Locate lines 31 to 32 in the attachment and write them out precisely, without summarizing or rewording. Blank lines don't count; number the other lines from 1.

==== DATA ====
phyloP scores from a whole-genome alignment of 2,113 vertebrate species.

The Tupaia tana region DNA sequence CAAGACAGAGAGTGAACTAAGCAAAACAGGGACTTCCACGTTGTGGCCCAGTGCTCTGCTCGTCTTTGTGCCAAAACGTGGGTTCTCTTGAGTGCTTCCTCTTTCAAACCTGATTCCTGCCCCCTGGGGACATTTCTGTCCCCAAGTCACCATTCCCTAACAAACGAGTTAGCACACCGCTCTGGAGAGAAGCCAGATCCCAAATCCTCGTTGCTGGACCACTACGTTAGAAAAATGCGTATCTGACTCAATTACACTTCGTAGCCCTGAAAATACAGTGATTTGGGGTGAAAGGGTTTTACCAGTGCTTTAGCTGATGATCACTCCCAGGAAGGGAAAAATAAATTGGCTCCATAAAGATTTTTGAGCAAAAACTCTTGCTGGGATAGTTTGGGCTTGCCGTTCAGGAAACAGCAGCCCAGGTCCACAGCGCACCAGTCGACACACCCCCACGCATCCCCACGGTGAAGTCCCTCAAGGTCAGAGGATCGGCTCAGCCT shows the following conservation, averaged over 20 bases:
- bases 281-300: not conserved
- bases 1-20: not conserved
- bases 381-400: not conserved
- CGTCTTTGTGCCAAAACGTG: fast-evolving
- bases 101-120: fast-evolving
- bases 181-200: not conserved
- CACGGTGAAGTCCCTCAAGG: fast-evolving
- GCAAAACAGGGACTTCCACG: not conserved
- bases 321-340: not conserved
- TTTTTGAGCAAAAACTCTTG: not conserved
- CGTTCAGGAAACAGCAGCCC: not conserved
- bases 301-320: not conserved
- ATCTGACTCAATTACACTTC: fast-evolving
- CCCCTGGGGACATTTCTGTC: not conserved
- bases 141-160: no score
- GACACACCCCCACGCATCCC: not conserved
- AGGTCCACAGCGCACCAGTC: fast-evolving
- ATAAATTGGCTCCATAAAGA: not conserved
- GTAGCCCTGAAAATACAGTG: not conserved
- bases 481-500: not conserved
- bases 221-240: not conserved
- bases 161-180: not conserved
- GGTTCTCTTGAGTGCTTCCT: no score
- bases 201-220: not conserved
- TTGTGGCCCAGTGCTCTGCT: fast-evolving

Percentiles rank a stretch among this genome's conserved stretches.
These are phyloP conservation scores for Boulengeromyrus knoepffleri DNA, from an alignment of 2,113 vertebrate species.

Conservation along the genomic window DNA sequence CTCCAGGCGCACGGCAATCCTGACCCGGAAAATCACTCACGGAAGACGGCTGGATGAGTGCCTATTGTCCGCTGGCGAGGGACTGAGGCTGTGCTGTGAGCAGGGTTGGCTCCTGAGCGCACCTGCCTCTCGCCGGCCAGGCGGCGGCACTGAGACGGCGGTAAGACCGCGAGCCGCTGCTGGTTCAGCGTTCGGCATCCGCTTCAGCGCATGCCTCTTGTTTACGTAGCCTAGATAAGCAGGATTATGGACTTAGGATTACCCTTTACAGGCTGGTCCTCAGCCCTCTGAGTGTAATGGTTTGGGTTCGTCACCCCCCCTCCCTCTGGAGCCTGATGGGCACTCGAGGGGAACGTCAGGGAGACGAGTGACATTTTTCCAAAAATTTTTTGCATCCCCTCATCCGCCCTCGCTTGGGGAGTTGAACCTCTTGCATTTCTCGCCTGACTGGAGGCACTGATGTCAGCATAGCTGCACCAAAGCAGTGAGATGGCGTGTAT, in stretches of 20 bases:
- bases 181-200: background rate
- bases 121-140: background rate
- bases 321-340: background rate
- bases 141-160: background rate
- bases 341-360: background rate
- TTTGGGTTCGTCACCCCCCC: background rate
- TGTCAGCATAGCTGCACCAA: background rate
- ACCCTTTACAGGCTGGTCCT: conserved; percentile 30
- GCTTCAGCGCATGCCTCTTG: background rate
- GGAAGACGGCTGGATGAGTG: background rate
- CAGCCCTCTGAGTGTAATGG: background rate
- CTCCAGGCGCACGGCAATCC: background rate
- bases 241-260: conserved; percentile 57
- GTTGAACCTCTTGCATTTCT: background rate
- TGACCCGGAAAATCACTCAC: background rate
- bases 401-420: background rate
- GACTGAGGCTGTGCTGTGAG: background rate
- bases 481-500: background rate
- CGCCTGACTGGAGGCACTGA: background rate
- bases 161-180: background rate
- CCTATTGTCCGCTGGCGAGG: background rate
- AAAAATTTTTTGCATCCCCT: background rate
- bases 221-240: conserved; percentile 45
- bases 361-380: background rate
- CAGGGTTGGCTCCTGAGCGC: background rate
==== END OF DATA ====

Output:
- bases 181-200: background rate
- bases 121-140: background rate